Tuesday, 16 April 2013

Grimm: Love Sick

Adalind, I think it's time to settle our differences, violently”.

This one is based on a story called Donkey Cabbages. I kid you not. There is nary a donkey or a cabbage to be seen, just Hank being bewitched by Adalind, who finally comes in to her own. This is the first time we’ve had a story develop over a number of episodes and reach a conclusion- a sort of mini-arc. I like this sort of thing.

It’s also nice to see Hank get something to do other than crack jokes. There’s a problem with the character. He’s consistently shown to be a competent and intelligent detective, but he never notices the blatantly supernatural goings on, and this makes him look stupid. This episode strongly hints that the writers recognise that this has to change soon. At last, Hank is the focus of a supernatural threat, even if he ends the episode none the wiser. Russell Hornsby is brilliant, as ever, but it’s great to see him getting a greater variety of material to work with.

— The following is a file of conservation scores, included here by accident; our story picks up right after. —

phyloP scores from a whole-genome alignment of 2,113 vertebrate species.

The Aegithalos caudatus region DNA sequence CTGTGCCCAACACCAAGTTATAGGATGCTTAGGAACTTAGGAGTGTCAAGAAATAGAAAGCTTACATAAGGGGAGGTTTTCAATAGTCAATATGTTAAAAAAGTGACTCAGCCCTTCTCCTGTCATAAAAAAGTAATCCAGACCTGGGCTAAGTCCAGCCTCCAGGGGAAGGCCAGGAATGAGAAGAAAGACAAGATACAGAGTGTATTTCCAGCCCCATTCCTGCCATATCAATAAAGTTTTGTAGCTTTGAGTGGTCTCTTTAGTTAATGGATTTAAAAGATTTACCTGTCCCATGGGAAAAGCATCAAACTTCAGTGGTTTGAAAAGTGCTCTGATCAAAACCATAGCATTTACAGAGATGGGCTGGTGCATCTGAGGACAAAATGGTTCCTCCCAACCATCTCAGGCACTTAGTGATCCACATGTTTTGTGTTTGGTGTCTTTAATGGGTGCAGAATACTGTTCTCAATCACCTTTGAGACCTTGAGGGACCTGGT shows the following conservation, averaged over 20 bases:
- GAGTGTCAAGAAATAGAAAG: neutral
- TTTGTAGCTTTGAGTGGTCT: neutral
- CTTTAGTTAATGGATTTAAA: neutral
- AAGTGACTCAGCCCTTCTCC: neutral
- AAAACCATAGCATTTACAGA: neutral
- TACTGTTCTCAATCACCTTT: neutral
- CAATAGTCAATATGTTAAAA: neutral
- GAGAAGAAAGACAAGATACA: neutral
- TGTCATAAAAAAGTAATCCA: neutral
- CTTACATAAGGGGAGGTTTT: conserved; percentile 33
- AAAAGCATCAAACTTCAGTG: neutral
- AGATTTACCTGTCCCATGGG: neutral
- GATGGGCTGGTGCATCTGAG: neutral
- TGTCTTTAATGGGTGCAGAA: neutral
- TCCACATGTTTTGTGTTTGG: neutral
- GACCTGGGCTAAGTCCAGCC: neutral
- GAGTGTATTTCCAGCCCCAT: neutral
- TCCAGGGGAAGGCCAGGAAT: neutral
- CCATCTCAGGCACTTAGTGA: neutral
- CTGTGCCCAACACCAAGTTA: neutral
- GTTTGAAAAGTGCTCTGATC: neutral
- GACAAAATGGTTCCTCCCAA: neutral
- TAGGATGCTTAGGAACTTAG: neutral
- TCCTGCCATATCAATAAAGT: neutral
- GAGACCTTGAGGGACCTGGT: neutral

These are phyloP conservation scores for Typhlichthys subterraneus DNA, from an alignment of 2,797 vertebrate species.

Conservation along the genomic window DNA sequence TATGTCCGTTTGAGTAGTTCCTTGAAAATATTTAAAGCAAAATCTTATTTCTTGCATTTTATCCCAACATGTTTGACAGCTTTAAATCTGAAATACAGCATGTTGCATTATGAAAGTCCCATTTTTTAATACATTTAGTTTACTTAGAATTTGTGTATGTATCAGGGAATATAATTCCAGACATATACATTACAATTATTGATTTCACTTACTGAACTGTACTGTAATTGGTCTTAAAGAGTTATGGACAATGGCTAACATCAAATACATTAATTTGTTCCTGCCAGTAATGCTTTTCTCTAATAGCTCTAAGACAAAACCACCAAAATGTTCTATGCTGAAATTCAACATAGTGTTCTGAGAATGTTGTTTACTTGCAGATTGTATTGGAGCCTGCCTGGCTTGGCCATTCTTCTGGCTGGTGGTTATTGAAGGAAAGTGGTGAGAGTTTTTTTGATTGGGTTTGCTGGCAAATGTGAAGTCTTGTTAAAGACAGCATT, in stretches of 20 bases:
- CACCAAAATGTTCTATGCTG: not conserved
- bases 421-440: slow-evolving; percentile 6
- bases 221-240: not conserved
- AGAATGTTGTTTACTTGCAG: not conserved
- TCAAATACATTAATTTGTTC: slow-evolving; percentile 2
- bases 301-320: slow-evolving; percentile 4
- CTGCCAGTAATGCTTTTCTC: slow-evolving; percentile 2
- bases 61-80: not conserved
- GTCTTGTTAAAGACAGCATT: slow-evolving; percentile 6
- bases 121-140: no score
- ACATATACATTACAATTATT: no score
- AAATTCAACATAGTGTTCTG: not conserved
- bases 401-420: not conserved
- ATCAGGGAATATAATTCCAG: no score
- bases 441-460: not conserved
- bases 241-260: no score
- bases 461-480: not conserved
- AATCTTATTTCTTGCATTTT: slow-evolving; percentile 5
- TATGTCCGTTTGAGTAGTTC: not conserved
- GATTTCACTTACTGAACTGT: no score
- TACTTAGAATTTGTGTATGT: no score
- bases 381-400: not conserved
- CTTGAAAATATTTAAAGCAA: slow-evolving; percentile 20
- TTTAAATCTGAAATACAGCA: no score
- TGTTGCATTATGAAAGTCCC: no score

We get more comedy fun with Wu in an otherwise serious episode, but this is also a chance for Rosalie, still a relatively new character, to further endear herself to the viewers by brewing up an antidote pretty damn quickly to treat Wu’s bizarre symptoms from his greedy cookie stealing! Moral much?

I’m impressed by the use of prosthetics rather than CGI in some of the scenes with Adalind’s full-on Hexenbiest form as she fights Nick in the woods, cliché. It’s a shame, though, that one of the body doubles is rather obvious. The ending is crushing for Adalind. She loses her powers and is instantly and cruelly rejected by the Captain and her mother.

Yet again we’re getting loads of arcyness! I like it.

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